that’s one way to put it, waking up, catching the first snow fall on my nose as i lope outside with coffee can and birdseed in tow, on a mission to make my first act of the day one of tender caring, even if the caring comes in the form of feather balls who float on the wind, who fill the air with chirps and cheeps and fluttering wings. and then, while that peace-filled breath is sinking deep in my lungs, in my soul, i lope back inside, click this lit-up clamshell that brings me the news — oh, the news — of the world, and just now told me of atrocities in melbourne, australia. australia, a nook and cranny of the world we like to think of as too far from the madness, somehow immune, inoculated. if only there was a vaccine against having our hearts blown to shreds.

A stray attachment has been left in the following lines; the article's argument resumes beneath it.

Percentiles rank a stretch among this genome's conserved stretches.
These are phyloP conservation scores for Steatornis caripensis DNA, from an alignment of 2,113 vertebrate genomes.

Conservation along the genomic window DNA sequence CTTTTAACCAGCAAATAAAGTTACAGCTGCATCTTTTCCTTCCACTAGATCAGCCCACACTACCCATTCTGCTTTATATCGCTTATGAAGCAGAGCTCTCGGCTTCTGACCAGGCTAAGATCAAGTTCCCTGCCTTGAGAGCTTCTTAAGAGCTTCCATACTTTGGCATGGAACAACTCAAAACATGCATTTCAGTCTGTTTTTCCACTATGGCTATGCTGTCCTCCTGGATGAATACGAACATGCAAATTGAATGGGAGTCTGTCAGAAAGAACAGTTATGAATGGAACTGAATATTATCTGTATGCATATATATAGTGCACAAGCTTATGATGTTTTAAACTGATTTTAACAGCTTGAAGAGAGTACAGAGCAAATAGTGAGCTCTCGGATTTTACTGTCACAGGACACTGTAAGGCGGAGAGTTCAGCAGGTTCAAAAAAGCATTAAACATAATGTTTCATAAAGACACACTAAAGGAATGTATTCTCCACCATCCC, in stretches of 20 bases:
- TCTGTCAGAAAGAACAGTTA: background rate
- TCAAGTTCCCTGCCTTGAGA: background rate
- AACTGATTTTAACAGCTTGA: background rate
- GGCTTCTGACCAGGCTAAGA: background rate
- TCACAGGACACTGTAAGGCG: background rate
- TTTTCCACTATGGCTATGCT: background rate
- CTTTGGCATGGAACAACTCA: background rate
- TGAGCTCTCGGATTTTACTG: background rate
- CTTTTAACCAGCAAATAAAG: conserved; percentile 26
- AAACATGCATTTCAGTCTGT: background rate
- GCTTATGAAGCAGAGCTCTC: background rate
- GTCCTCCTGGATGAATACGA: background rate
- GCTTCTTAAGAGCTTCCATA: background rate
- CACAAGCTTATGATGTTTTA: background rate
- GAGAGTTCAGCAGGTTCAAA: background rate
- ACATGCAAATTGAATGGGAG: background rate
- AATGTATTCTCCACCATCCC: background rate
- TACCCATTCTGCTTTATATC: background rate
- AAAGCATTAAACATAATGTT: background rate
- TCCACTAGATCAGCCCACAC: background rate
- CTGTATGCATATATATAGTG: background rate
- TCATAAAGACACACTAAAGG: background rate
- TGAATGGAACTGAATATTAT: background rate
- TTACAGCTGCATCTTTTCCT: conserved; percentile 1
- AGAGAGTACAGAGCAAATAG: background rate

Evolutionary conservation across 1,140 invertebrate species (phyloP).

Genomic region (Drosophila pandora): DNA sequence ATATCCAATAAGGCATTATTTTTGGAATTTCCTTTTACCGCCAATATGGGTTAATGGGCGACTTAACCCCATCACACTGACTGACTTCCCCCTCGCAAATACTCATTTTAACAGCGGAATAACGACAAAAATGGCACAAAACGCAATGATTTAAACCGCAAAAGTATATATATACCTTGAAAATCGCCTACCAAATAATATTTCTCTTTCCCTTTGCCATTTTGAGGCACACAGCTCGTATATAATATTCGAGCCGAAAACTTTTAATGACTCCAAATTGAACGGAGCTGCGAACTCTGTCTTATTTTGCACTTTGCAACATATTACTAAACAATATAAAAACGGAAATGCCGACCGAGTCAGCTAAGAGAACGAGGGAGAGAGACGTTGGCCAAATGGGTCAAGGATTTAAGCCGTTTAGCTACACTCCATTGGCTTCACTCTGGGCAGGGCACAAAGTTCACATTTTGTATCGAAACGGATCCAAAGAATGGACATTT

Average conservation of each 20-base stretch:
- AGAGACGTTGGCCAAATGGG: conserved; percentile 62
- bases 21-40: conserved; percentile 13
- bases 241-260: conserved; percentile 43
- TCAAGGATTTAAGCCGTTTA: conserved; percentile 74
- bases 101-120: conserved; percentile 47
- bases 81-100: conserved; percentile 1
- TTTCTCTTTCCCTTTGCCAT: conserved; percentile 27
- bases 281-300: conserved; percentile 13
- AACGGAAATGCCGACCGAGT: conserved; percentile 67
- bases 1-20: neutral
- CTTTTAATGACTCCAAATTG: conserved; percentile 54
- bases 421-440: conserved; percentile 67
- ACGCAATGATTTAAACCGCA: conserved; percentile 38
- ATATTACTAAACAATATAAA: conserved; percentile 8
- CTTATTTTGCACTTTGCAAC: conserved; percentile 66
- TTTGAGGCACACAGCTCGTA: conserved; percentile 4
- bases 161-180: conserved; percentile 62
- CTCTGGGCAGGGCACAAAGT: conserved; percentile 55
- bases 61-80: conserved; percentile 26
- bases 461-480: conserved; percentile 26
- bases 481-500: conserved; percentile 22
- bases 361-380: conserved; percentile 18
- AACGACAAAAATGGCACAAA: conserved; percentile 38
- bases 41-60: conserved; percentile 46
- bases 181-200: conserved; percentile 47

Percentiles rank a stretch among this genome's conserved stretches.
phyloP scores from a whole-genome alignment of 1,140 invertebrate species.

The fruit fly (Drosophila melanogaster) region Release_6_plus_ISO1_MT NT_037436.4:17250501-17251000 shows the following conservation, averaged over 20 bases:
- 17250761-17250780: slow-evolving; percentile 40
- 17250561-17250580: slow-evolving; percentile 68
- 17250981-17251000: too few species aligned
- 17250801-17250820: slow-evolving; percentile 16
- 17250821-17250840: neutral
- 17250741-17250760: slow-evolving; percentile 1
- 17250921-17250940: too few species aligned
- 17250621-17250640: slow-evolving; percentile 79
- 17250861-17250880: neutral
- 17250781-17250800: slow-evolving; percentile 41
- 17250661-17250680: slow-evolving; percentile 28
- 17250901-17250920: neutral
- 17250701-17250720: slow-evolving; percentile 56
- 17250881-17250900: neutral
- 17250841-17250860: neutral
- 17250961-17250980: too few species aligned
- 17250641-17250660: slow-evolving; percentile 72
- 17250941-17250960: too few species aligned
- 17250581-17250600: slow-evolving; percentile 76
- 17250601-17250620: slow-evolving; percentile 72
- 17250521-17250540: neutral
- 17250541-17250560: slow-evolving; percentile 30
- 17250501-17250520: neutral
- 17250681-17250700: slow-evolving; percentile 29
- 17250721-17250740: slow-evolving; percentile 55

every day now, it seems to come. to find its way in. to shake us, rattle us, frazzle our hope and sometimes our faith, deep to our core. australia. thousand oaks. tree of life. kentucky kroger grocery store. pipe bombs across america. (and that’s just the shorthand of horrors for the last 30 days.)

but i stumbled into a lifeline this week. or a little something that might just help.

by the grace of God, i have this crazy wild job that puts me in the front line of books for the soul — i read them, lots of them, and pluck out the ones especially worth passing along — and every once in a while that means i get an early crack at a book that just might save us — or at least give us a place to eddy our hearts for awhile. that’s how it happened that anne lamott’s newest, “almost everything: notes on hope,” came to be following me everywhere i go.